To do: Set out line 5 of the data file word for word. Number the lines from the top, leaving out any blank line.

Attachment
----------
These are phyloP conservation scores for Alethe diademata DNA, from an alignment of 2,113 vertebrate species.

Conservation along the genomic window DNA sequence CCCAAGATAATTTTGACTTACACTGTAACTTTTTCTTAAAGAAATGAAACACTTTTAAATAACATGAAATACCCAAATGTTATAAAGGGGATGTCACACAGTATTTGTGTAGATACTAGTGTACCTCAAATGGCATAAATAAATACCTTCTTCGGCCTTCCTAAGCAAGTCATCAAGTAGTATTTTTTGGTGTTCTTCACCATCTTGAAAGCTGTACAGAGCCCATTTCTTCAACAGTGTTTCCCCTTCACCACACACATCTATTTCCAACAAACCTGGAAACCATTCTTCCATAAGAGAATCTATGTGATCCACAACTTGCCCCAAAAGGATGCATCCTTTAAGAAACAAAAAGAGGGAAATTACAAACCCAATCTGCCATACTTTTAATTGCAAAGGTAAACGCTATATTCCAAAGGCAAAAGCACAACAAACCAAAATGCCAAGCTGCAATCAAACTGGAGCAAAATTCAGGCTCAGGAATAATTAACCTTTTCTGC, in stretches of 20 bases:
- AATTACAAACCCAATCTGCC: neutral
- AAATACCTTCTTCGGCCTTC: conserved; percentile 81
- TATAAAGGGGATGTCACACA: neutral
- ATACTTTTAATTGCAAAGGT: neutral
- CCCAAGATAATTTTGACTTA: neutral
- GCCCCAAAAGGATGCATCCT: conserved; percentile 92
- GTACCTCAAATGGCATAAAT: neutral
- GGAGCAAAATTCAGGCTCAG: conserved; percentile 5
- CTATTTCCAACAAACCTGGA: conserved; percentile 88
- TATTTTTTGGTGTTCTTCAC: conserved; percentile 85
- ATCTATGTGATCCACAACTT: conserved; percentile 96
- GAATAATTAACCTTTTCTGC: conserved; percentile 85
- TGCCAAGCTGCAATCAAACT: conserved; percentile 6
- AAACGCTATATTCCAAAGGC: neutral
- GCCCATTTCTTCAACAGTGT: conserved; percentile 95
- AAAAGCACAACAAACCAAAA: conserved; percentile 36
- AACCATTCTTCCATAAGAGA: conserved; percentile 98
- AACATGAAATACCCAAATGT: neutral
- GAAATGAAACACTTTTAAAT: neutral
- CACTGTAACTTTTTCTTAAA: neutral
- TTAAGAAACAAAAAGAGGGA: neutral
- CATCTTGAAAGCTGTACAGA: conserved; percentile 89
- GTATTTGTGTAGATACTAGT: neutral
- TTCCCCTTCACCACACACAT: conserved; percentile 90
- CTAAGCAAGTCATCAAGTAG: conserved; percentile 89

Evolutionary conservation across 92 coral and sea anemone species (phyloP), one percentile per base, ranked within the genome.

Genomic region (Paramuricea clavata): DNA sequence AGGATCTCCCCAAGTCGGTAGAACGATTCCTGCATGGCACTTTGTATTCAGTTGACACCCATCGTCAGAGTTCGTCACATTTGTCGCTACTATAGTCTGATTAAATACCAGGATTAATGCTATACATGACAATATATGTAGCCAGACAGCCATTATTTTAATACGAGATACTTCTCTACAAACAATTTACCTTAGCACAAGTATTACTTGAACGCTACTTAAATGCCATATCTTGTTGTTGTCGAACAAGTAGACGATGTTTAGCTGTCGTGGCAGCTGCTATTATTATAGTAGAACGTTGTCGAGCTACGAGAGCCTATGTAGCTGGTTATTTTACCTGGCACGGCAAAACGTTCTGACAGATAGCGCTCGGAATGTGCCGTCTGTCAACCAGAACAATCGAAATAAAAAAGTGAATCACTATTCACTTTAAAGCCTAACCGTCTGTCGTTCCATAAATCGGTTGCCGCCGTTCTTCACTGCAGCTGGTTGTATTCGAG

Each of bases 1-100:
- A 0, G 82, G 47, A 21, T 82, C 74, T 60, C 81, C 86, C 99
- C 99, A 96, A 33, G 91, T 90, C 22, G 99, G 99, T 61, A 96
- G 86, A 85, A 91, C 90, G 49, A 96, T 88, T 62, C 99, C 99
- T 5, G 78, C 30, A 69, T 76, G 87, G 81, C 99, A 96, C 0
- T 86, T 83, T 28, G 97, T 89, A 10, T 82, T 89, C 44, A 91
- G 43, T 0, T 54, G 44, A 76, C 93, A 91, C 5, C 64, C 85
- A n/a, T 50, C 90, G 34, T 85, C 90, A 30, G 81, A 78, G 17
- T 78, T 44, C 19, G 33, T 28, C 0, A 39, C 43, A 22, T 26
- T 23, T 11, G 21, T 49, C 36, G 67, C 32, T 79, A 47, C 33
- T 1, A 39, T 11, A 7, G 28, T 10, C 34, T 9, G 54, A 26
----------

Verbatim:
- TATAAAGGGGATGTCACACA: neutral